Today we have a guest post from Emily over at The Journey of Parenthood. She's a huge advocate of the Dave Ramsey method of budgeting and eliminating debt, and she's also the go to mom to talk to about finding a great deal. So, I asked her to write her tips down on setting up a family budget. I always think it's great to hear several perspectives when it comes to money! We just bought a new house, and also met with a financial planner, so I am very interested in these topics right now.

How to Set Up A Family Budget

I am a big believer in "spending smart" and living within a budget. After reading Dave Ramsey's Total Money Makeover a few years ago I did a complete and total overall of our family budgeting and how we spent our money. It's been LIFE CHANGING for our family.

My husband is less stressed with work because he knows exactly how much he needs to make to provide for us (he's self employed and commission only). It is less stressful for me as the one who manages our finances because I know exactly where the money he earns is going to go each month.

It takes the guesswork out. It takes the fears away. It allows our money to truly work for us instead of us working for our money. We never have arguments over finances and have enjoyed seeing where our money goes!

If you're ready to set up a family budget you want to get together all your recent bills and be prepared to be a bit shocked at just where all of your money is going. I do not think you have to sit down as a couple to create your budget. I always handle the finances so it made the most sense for me to set up our budget and then discuss it with my husband. This was less stressful for both of us rather than sitting down together to go over it.

It's something that some couples may enjoy doing together, but going through the hard numbers could also be an argument in the making. Don't focus on past spending, focus on the future and use the past only as a bouncing off point to where you want to be!

It is best to go back a full year to REALLY see where your spending has been taking place. Having a full year allows you to see utilities that fluctuate (electric bill may be higher in winter and lower in spring etc) as well as budget for times of the year where spending is higher on extra items (like the holidays).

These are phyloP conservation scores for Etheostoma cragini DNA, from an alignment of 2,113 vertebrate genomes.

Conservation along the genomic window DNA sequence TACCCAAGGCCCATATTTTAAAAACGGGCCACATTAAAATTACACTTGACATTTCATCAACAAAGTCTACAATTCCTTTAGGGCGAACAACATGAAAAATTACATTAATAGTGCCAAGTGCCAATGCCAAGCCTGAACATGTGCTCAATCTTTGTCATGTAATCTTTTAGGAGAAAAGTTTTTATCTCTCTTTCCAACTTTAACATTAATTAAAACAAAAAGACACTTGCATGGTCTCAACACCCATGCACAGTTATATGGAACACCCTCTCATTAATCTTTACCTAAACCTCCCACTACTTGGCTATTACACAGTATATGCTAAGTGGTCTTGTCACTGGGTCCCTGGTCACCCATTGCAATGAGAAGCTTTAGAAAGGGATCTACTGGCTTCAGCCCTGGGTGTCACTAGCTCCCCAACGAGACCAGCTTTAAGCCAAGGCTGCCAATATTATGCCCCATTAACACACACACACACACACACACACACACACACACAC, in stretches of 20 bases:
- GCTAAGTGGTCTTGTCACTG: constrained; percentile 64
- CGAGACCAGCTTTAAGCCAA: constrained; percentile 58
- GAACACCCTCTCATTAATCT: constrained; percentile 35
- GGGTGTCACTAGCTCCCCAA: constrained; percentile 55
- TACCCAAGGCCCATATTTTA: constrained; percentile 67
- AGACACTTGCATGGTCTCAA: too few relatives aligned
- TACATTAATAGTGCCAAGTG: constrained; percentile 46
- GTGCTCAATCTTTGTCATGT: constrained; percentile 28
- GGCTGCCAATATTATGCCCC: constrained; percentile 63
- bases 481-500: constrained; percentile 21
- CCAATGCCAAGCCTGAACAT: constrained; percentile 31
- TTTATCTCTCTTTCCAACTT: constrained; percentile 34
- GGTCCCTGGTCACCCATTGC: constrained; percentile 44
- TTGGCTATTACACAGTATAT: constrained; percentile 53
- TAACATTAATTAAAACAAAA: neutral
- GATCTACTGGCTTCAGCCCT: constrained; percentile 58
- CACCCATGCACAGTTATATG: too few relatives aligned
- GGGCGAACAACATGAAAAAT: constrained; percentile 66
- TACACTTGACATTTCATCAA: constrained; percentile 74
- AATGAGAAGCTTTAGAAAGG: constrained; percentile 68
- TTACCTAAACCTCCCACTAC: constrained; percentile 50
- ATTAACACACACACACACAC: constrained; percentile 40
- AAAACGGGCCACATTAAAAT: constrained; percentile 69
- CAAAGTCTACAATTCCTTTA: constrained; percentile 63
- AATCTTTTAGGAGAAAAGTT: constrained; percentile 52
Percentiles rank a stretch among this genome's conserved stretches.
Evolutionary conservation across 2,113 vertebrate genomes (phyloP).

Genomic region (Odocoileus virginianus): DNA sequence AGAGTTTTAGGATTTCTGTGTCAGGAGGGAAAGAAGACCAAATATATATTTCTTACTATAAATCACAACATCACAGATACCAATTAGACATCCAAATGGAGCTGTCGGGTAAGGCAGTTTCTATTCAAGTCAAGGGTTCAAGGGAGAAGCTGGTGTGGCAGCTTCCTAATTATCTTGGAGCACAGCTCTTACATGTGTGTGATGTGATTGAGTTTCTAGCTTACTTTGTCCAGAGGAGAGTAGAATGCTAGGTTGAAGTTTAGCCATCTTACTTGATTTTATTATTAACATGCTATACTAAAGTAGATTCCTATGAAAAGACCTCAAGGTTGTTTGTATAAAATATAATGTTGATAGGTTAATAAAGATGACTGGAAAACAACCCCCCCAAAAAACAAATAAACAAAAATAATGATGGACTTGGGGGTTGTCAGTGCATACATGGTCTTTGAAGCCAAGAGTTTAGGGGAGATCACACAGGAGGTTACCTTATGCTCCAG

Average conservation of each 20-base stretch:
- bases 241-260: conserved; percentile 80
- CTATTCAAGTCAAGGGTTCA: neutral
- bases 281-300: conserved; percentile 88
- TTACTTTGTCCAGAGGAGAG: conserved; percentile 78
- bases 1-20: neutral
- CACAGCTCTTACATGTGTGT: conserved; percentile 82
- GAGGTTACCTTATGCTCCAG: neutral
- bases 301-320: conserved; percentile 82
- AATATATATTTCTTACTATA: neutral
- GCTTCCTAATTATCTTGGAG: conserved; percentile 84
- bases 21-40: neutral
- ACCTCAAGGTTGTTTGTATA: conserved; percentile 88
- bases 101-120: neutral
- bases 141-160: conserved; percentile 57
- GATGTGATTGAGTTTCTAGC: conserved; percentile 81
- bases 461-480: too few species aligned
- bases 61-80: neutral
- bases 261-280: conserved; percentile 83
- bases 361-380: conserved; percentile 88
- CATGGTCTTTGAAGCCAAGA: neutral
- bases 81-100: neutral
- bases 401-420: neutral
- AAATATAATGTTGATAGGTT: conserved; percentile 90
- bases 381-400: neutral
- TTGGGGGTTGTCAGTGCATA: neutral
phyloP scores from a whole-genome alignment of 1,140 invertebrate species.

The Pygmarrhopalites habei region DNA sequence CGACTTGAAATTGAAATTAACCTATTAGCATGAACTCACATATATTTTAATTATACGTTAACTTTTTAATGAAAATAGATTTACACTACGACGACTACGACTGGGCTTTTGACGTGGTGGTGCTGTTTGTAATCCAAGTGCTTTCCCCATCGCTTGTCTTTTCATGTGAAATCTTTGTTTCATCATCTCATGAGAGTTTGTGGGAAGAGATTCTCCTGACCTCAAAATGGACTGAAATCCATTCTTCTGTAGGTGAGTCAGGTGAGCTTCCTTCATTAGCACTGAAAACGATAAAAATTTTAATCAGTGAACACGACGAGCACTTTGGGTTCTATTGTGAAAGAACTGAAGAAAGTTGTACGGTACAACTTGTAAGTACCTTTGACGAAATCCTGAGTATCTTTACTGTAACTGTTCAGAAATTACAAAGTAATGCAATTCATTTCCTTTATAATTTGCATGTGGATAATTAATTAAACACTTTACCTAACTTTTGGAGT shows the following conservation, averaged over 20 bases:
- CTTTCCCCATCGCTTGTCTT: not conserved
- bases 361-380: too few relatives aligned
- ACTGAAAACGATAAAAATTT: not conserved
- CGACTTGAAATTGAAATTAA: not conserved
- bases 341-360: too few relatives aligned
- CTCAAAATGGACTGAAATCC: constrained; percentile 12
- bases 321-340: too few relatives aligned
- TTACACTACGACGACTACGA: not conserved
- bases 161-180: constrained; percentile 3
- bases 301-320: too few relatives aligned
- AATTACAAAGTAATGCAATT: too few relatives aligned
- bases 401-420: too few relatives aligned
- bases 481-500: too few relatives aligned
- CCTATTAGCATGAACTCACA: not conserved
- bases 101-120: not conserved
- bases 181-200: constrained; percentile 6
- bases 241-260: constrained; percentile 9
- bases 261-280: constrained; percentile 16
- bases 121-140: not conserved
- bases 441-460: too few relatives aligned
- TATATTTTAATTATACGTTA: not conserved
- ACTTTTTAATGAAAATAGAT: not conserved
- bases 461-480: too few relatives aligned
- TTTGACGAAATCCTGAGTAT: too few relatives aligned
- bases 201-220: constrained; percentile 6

1. List all Debts: Anything other than your mortgage that you have to pay payments on is considered debt. Car payment, student loans, medical bills, other loans, credit card balances. All of this needs to be listed out. You need to both write out how much you owe AND what each monthly payment is. Do NOT be concerned with interest amounts.

2. List all "Must Spend" Expenses: This category is all of your bills. House payment, utilities, cell phones. All the monthly things you pay for! Again if you list out the amounts each month for a full year you'll be able to get a nice average monthly amount to base things from.

3. List all Extra Expenses: It's important here to be honest. If you pay using credit card it's easy to print off a few of the past months statements and REALLY add it up. How much do you spend on groceries? Entertainment? Eating Out? Clothing for the kids? Activities as a family? Write it ALL down.

4. List all Sporadic Set Expenses: Many bills aren't monthly. You may have an HOA fee due once a year, or your car insurance premium may be every 6 months, school costs once a year. Any bill that you pay for anytime of the year, be sure to write down that amount. I like to go ahead and put it as a yearly amount total, even if it's paid quarterly or semi-annually as that's an easier figure to work with.

5. Consider Holidays and Travel: There are so many holidays throughout the year. Aside from the biggies like birthdays and Christmas you have Mother's Day, Father's Day, other family member birthdays, even teacher appreciation gifts! All of these events add up and cost money and it's important to list out what you typically spend.

I personally list mine out per person, per holiday. So I'll list all the people we buy birthday gifts for and what we spend as well as the same for Christmas, etc.

It's also important to figure in costs for travel. If you go on a yearly trip as a family, you need to specify that in your budget too to make sure you have the funds to have those experiences!